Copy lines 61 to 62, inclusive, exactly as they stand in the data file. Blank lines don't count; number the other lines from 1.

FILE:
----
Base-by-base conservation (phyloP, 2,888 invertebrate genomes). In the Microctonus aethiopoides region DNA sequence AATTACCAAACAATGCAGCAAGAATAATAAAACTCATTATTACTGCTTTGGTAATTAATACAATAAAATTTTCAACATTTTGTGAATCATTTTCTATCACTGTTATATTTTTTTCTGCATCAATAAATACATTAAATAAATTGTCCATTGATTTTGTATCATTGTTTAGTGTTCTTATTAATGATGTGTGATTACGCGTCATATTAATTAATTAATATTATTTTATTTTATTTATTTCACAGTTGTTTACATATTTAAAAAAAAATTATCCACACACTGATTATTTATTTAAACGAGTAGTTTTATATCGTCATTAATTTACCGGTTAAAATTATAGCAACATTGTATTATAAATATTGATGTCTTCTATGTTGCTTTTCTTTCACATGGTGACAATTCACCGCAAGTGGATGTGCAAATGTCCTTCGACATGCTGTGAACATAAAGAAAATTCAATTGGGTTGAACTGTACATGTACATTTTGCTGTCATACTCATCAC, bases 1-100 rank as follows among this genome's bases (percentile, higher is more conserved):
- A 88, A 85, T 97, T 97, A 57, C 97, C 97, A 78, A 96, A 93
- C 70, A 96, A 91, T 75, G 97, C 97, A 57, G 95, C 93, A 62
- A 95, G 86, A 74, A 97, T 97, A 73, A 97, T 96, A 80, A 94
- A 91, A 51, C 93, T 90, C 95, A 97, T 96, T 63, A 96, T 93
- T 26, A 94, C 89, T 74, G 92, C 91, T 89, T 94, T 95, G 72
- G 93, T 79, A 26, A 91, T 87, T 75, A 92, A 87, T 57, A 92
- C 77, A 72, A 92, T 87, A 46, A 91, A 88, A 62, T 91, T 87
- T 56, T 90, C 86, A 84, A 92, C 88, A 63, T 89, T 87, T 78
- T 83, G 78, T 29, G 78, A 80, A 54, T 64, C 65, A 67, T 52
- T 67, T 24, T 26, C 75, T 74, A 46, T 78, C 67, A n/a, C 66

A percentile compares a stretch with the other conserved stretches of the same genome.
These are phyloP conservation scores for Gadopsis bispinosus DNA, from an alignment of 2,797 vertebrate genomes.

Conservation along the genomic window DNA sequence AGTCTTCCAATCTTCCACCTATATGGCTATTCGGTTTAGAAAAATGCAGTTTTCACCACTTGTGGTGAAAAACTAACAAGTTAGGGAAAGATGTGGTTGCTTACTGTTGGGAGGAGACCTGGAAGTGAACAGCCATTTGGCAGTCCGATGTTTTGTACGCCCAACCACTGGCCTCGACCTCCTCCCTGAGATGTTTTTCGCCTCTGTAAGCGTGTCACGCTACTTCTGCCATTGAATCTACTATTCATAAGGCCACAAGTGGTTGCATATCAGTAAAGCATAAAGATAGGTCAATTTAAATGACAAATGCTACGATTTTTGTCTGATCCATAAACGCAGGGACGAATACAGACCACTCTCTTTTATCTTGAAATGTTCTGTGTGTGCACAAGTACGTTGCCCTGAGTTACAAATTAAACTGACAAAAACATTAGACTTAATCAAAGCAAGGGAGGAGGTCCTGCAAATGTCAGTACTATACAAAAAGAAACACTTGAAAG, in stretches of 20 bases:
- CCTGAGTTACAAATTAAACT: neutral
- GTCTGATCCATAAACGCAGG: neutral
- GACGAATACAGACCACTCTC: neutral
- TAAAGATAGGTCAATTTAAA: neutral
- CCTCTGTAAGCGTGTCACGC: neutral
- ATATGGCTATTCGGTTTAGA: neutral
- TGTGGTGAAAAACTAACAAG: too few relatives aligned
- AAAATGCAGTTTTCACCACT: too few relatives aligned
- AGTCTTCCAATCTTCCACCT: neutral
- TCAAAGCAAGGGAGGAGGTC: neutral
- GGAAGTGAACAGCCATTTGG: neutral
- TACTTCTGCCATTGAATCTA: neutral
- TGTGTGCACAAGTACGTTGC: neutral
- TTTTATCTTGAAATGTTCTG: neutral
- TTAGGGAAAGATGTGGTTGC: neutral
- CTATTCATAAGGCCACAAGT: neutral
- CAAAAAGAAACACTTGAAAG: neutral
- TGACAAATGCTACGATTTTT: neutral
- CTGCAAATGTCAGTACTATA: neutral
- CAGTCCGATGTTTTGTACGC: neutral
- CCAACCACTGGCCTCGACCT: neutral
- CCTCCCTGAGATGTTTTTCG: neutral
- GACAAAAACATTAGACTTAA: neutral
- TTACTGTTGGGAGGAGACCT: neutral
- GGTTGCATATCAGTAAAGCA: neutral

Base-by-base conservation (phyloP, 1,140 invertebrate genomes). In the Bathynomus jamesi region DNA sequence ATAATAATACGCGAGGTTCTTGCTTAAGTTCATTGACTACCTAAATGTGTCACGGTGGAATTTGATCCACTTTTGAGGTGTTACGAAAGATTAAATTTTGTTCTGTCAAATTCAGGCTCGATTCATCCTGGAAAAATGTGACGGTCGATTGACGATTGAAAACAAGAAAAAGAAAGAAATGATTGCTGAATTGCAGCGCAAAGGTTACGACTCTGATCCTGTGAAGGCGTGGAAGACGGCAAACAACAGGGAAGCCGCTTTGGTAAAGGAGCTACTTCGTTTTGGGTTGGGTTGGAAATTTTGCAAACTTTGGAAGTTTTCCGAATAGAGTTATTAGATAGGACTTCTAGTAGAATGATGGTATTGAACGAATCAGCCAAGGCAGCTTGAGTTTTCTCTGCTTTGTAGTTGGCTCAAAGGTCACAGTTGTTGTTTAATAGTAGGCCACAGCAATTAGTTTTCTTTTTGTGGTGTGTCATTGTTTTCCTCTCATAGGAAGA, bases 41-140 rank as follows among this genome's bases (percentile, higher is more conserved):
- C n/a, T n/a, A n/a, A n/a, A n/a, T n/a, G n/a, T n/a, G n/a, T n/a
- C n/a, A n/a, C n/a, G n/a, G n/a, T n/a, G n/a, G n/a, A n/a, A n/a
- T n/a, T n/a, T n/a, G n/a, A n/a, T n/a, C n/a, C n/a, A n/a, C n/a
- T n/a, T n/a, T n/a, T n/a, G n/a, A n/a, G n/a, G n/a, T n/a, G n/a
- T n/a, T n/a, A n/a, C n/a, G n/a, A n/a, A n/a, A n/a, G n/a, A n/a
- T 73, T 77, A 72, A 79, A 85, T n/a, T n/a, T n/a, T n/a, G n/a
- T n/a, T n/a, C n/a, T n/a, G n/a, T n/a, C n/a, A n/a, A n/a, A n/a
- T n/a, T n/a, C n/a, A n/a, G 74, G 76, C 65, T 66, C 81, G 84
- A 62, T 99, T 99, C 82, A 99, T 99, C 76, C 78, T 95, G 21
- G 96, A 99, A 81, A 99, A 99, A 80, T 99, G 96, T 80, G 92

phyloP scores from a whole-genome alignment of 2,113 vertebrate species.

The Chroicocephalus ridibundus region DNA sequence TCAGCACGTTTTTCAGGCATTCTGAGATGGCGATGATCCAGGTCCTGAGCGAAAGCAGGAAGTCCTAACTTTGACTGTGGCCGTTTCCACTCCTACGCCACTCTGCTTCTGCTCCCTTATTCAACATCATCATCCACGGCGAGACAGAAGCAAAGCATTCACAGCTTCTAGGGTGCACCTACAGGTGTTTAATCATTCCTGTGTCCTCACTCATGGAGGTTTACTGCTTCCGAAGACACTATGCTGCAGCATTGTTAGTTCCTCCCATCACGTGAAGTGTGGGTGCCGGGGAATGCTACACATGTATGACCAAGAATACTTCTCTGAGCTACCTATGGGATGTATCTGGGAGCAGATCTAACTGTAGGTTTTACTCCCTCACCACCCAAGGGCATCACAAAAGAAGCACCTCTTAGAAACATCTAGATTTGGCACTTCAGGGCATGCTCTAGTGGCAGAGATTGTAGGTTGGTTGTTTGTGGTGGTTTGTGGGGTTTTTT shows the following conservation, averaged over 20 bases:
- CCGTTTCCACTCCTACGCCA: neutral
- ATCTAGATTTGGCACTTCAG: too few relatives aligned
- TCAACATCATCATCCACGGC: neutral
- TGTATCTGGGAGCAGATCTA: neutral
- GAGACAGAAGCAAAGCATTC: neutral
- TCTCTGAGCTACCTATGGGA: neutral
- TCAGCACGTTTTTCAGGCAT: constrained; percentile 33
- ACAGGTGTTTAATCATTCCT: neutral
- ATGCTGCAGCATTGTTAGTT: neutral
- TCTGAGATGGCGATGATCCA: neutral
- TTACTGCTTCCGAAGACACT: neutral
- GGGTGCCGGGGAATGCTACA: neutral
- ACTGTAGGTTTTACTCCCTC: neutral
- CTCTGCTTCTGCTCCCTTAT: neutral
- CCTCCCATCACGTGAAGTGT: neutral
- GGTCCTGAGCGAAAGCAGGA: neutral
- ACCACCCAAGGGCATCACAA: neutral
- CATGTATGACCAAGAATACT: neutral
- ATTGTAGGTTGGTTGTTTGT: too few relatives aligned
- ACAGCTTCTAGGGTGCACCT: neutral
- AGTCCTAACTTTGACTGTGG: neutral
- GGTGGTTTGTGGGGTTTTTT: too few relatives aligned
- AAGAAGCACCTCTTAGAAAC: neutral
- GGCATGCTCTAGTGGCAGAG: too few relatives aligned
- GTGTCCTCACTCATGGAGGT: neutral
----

- ATGCTGCAGCATTGTTAGTT: neutral
- TCTGAGATGGCGATGATCCA: neutral